Passage – 3 : ‘Earthquake is a shaking of the ground caused by the sudden breaking and shifting of large sections of the earth’s rocky outer shell. Rock movements during an earthquake can make rivers change their course. Earthquakes can trigger landslides that cause great damage and loss of life. Large earthquakes beneath the ocean can create a series of huge destructive waves called tsunamis. Earthquakes usually never kill people directly. Instead, many deaths and injuries result from falling objects and the collapse of structures. “The force of an earthquake depends on how much rock breaks and how far it shifts.
- What causes an earthquake ?
(C) Construction activities
(D) Movement of the earth’s rocky outer shell
- What changes the direction of rivers?
(A) Use of explosives
(B) Movement of rocks
(D) Soil erosion
- What do earthquakes beneath the ocean create ?
(C) Shifting of the earth’s tectonic plates
(D) Cracks in the ground
- What causes the deaths of people during earthquakes?
(B) Lack of health
(C) Falling objects and collapse of structures
- The force of an earthquake depends on what?
(A) Shaking of the ground
(B) Shifting and breaking of rocks
Passage -4 : In 776 BC the First Olympic Games were held at the foot of Mount Olympus to honour the Greek’s chief God, Zeus. The Greeks emphasised, physical fitness and strength in their education of youth. Therefore contests in running, boxing, jumping, discus and javelin throwing, horse and chariot’ racing were held in individual cities and the winners competed every four years at Mount Olympus. Winners were greatly honoured by having poems sung about their deeds. Originally these were held as games of friendship and any wars in progress were halted to allow the games to take place. The Greeks attached so much importance to these games that they calculated time in four year cycles called ‘Olympiads’ dating from 776 BC.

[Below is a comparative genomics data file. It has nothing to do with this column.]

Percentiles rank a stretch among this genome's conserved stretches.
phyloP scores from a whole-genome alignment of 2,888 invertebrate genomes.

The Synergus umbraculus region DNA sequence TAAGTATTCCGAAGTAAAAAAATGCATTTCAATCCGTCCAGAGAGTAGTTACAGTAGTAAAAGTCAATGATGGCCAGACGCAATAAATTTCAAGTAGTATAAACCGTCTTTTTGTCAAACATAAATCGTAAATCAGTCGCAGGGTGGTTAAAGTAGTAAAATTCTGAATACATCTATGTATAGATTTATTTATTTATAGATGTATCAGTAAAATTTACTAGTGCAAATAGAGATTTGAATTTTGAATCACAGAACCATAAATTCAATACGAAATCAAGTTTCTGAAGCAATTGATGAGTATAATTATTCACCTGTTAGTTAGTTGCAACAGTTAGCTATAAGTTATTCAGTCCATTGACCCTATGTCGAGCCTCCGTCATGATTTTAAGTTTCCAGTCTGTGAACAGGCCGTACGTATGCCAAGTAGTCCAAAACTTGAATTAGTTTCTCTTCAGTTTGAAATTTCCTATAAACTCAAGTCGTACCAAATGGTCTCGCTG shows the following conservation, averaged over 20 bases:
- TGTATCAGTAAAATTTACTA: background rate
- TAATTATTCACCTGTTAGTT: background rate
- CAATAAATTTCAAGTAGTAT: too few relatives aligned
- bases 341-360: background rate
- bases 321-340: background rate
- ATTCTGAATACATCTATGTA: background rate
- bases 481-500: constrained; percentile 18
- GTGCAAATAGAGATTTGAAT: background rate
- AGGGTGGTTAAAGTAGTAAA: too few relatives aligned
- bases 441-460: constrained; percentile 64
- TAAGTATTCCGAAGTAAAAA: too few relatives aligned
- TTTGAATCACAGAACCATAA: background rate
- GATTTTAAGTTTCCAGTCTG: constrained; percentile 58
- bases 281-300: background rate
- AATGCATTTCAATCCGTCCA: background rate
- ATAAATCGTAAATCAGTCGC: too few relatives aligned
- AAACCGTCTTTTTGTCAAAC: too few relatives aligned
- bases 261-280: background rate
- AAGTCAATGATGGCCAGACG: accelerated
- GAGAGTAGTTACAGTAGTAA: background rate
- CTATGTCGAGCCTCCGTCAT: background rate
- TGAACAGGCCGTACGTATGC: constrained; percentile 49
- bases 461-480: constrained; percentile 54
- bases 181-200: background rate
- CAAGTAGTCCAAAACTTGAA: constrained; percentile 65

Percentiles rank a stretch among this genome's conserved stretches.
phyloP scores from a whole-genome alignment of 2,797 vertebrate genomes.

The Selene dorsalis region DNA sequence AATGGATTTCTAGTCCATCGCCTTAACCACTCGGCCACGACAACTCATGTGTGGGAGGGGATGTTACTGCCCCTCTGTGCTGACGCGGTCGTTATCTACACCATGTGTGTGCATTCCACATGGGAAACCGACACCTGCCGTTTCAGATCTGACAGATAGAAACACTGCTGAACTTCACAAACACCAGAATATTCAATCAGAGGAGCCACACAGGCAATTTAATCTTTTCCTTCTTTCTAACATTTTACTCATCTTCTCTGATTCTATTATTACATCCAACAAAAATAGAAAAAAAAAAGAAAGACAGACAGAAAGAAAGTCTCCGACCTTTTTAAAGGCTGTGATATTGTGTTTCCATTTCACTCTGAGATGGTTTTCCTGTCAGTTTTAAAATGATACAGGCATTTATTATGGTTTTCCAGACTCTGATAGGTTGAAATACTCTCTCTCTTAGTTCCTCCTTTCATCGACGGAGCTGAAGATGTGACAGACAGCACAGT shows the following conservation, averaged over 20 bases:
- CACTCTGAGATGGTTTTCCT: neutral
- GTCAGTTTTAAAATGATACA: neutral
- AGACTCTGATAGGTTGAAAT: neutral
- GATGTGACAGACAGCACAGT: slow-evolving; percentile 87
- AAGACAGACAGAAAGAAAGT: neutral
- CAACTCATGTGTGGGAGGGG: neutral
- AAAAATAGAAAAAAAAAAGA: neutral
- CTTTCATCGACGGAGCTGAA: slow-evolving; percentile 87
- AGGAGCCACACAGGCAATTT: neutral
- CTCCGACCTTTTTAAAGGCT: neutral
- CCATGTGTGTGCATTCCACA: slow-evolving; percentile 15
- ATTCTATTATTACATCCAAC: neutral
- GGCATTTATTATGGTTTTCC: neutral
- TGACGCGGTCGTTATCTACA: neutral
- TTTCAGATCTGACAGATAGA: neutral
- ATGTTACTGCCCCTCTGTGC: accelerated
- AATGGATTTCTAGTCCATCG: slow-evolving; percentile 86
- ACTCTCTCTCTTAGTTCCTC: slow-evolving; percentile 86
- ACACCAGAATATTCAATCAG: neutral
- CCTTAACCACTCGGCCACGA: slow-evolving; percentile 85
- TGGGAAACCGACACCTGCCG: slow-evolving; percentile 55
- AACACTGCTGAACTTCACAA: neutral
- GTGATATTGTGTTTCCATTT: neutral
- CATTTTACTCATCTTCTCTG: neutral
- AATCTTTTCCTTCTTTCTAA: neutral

- Where were the First Olympic Games held?
At the foot of
(a) Mount Olympus.
(b) Mount Olympiad.
(c) Mount Orels.
(d) Mount of Greeks.
- Why were the Olympic Games held?
(a) To stop wars.
(b) To crown the best athletes.
(c) To honour Zeus.
(d) To sing songs about athletes.
- Approximately how many years ago did these games originate?
(a) 776 years.
(b) 2279 years.
(c) 1207 years.
(d) 2798 years.
- Which of the following contest was not held?
(a) Discus throwing.
- The values connected with Olympic Games were:
(a) physical fitness, education of youth and friendship.
(b) health, contests and singing.
(c) running, jumping, throwing and boxing.
(d) four-year cycles, war-time, young age and friendship.
Passage -5 :